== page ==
On our Worst Date Ever
Mom: I have already mentioned the Pink Panther movie date with the sweaty hands guy which would qualify for my worst date ever but I also had a worst prom date night where the fellow got so inebriated that at the after party he tried to pull my dress off which sent me scurrying throughout this other kids’ house looking for their home phone so I could call my dad to come save me – which he did thank goodness!
Me: I feel like the person who took me on the worst date ever might be reading this, which makes me extremely uncomfortable. I had a very nice prom date both times, and I’ve never truly been so uncomfortable that I had to be saved. Except for some excruciating double dates that have been pretty terrible. The good thing about those is that your friend is with you to save you!
I mentioned in my first post that my generation grew up in the era of instant gratification. I had unlimited texting as soon as I got my first cell phone at 14. When I asked my mom at what age she received her first phone, she couldn’t remember but realized later that it wasn’t until she was provided a company phone from work. Before that, she had a car phone. I believe the heart of our dating differences stems from the differences in communication. In the age of texting and social media, our current lack of definition around relationships for which we’re highly criticized is based upon the fact that we feel the need to announce to our Facebook friends who we’re dating at the moment. This added pressure of constant and instant communication scares us into putting off that defining moment.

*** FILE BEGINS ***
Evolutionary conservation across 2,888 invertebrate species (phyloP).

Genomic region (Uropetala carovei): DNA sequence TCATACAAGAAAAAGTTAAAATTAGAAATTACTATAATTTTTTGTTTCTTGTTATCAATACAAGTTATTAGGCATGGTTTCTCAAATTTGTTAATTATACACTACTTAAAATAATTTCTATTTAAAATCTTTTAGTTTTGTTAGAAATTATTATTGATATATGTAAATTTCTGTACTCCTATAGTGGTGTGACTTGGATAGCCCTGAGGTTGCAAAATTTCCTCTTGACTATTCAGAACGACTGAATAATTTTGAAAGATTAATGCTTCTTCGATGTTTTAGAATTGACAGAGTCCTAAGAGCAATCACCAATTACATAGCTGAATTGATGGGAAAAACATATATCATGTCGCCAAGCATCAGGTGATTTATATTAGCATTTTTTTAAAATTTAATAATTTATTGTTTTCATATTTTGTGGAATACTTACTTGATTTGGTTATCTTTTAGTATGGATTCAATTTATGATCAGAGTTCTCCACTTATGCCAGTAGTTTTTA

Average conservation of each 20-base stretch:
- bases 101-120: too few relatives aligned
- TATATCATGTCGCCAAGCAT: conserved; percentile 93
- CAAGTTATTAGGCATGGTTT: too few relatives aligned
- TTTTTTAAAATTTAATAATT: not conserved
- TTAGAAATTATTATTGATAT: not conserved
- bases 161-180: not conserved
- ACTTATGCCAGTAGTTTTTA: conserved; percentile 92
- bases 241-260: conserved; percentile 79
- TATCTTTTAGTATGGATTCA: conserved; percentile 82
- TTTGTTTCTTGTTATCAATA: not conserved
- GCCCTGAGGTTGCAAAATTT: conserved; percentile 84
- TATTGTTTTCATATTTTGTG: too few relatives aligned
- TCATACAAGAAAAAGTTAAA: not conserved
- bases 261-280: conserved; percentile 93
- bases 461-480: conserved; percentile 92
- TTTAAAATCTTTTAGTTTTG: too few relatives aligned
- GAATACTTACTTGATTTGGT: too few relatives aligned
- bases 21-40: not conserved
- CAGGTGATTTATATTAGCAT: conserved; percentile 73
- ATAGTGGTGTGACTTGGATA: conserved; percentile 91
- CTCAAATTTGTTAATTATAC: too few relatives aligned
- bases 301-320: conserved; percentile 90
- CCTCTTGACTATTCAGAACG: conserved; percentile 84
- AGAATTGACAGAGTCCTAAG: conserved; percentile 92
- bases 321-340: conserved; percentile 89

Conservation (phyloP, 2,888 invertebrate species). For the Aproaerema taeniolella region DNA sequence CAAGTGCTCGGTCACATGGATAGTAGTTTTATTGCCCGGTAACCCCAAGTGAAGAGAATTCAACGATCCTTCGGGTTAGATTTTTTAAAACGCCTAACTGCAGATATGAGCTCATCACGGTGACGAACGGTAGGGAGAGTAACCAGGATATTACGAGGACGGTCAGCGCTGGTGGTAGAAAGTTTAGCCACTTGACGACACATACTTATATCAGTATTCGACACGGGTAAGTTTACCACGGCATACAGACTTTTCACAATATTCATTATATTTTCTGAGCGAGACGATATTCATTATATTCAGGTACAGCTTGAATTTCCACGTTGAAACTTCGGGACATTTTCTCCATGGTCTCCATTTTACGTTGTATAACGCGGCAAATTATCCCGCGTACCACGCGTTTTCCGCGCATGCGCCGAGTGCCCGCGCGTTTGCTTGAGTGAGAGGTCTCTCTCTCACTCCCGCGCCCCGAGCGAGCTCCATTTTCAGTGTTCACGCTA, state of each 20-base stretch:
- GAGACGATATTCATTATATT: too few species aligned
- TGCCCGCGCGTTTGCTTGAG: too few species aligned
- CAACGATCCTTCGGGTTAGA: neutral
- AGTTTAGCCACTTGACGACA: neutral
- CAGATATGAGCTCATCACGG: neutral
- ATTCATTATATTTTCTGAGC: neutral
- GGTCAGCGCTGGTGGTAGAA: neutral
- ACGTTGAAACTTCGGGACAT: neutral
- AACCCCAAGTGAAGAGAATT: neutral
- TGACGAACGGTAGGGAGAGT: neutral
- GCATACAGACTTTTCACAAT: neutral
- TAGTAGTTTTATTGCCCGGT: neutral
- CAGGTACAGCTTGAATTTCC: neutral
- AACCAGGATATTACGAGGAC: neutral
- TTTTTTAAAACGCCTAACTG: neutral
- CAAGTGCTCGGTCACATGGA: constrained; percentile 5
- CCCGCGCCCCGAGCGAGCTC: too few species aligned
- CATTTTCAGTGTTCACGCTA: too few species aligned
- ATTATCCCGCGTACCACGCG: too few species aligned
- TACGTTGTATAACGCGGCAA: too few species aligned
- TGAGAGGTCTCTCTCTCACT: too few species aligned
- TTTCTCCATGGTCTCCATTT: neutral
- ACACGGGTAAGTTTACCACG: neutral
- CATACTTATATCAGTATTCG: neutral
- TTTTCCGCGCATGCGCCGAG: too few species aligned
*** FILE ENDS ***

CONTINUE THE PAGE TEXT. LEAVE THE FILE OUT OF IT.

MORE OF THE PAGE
I’m not one to foreshadow or make predictions about where this will go in the future, but I am going to say that maybe my generation shouldn’t be as highly criticized as we are for our current dating habits. As you can see above, there weren’t that many discrepancies between the early parts of my mom and my dating histories. It’s interesting to compare things and make notes on why things have changed, but I also think it’s interesting to see what has remained the same. Are we actually closer to our parents’ generation than we tend to believe? TIME seems to agree with me on this one, so who knows.
Cheers to happiness and kindness,